Although the console used 32-bit technology and was capable of better graphics and sound than the Mega Drive, most 32X games did not take advantage of its hardware. The 32X game Doom received close to perfect reviews in gaming magazines upon release, but was later criticized for being inferior compared to the PC and Atari Jaguar versions: the 32X version was criticized for missing some levels, poor graphics quality, and sound, jerks when moving, and for the fact that the action took place in a small window on the screen. Although the system had enhanced audio capabilities, the 32X games did not use them, which Franz believes is due to the developers' reluctance to invest in game development to work with the new audio capabilities. One source of these problems was the rush to release games for the 32X. Former Sega of America executive producer Michael Latham spoke about Cosmic Carnage, the launch game for the 32X: “We were rushed. We had to release games for the 32X on a very tight schedule. When Cosmic Carnage was finished, we didn't even want to release it. It took a lot of persuasion to release this game." Doom followed a similar pattern, with id Software's John Carmack rushing to get the game ready for release at 32X and was forced to cut a third of the game's levels to meet the deadline and release the port on time. Due to time constraints, the game's graphic design was intentionally conservative and did not show what the 32X's hardware was capable of. In an interview in late 1995, Sega's vice president of marketing Mike Ribero, insisting that Sega was not abandoning the 32X, acknowledged that the system's software support was insufficient: “I'm not going to lie to you, we miscalculated with 32X. We overpromised and didn't deliver."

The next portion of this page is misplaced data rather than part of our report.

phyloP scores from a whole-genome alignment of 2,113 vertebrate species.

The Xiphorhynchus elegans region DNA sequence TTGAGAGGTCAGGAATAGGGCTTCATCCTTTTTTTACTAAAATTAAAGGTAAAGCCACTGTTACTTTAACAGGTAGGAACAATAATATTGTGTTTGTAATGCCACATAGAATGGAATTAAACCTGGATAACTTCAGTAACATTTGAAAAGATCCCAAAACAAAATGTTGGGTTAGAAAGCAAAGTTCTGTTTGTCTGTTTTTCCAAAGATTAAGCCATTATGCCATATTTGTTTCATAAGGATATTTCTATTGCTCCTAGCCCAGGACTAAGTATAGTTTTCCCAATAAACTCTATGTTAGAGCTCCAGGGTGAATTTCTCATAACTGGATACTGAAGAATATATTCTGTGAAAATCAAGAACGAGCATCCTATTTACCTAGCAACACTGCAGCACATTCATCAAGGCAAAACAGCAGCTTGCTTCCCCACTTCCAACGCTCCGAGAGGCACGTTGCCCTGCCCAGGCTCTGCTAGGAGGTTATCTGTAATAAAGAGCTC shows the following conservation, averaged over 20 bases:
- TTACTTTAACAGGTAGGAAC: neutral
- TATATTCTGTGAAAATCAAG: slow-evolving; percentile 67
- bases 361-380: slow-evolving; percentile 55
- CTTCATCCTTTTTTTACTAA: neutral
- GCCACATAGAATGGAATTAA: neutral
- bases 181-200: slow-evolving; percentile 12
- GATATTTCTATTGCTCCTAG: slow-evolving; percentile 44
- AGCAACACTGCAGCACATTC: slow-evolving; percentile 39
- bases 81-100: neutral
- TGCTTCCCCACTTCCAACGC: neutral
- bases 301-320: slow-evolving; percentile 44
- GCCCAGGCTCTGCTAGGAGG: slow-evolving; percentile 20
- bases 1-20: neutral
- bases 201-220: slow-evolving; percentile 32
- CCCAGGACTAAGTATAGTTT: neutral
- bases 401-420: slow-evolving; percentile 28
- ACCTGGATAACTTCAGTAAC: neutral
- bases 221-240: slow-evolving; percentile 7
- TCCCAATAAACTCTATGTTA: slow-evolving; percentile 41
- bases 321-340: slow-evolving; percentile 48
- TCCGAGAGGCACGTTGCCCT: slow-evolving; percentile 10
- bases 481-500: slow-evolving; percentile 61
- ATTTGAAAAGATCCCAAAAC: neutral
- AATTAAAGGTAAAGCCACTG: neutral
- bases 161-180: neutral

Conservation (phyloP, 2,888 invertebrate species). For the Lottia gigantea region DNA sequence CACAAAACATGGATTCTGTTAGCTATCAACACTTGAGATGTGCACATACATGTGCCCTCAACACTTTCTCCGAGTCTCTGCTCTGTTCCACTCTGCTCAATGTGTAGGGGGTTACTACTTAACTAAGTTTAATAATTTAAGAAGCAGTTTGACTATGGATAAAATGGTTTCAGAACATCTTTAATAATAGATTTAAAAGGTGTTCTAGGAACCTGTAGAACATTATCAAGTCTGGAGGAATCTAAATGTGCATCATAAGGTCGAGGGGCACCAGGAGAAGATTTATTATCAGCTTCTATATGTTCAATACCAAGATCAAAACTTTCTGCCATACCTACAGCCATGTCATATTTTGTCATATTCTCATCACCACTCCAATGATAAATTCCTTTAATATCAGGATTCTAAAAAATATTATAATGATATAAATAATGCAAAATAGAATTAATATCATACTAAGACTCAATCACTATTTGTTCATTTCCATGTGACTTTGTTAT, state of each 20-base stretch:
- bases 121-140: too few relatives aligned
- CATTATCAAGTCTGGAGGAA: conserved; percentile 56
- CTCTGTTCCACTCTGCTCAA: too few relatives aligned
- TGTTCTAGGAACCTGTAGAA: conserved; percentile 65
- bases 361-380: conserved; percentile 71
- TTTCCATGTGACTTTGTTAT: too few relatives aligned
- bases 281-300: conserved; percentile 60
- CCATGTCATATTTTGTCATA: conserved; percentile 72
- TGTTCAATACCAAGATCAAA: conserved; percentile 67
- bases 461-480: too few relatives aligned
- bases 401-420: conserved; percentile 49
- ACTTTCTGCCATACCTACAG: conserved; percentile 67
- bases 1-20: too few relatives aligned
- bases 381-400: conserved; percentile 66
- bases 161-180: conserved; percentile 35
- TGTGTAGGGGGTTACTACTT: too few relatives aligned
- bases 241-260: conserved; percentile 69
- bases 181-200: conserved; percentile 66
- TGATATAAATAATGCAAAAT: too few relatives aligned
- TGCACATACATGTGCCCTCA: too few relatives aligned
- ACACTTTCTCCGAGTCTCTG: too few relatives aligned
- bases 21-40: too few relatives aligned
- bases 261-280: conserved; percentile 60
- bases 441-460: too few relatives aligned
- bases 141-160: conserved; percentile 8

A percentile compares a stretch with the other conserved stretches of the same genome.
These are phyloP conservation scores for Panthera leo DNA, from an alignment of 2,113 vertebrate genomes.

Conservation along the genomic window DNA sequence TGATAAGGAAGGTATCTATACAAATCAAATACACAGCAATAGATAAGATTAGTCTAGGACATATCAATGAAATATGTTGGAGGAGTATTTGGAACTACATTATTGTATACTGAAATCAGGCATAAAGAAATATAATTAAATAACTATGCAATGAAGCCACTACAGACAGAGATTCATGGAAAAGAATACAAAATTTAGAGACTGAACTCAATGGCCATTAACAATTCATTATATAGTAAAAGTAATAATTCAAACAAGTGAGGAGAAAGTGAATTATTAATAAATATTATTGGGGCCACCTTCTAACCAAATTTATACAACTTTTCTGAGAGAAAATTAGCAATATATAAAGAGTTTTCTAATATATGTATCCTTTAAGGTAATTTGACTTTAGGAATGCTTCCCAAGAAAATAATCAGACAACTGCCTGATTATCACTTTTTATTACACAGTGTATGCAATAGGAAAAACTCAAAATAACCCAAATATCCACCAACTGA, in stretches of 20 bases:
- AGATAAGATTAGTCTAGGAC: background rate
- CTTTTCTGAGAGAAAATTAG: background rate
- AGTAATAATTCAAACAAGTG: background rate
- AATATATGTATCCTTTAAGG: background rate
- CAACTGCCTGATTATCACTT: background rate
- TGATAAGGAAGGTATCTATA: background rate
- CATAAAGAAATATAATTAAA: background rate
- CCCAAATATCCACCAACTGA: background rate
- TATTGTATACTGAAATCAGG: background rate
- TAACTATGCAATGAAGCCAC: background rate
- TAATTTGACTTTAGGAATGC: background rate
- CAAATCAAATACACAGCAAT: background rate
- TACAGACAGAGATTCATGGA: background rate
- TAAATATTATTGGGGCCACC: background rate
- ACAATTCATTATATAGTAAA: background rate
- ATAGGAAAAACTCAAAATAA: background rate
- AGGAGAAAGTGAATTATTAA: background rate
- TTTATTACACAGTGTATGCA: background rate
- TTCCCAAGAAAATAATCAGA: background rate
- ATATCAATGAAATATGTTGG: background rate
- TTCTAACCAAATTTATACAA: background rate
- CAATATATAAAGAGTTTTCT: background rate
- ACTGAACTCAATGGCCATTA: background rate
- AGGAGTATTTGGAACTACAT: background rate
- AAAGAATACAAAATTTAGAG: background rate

The 32X uses two 32-bit Hitachi SuperH-2 chips as the CPUs of the 32X. The Sega 32X can only be used with the Sega Mega Drive. It connects via a standard game cartridge connector, but requires a separate power supply and a cable connecting it to the Mega Drive. In addition to working with its own game cartridges, the 32X is backwards compatible with Mega Drive games and can also be used in conjunction with Sega CD to run games using both expansions. The 32X also came with a spacer to fit properly on the second model of the Mega Drive. A splitter was also optionally offered for use with the Sega Multi-Mega system, but it ultimately never came out due to the risk of electrical shock when using it.
The dimensions of the 32X mounted on the Mega Drive are 115mm x 210mm x 100mm. The 32X uses two Hitachi SH-2 32-bit RISC processors clocked at 23 MHz, which Sega claims allows the system to run 40 times faster than a standalone Mega Drive box without a device. Its GPU is capable of 32,768 colors and renders 50,000 polygons per second, which provides a noticeable improvement in graphics compared to the Mega Drive. The 32X also has 256 kilobytes of random access memory (RAM) as well as 256 kilobytes of video memory. The sound is output through a Pulse Width Modulated sound source. The video signal is fed to the TV via the supplied A/V cable, which provides composite video and stereo sound, or via an RF modulator.
SEGA 32X games TOP 10
Top Sega games 32X according to the Internet:
1 - Knuckles` Chaotix
2 - Virtua Racing Deluxe
3 - Mortal Kombat II
4 - Virtua Fighter
5 - Blackthorne
6 - After Burner Complete
7 - Doom
8 - Shadow Squadron
9 - Pitfall
10 - Kolibri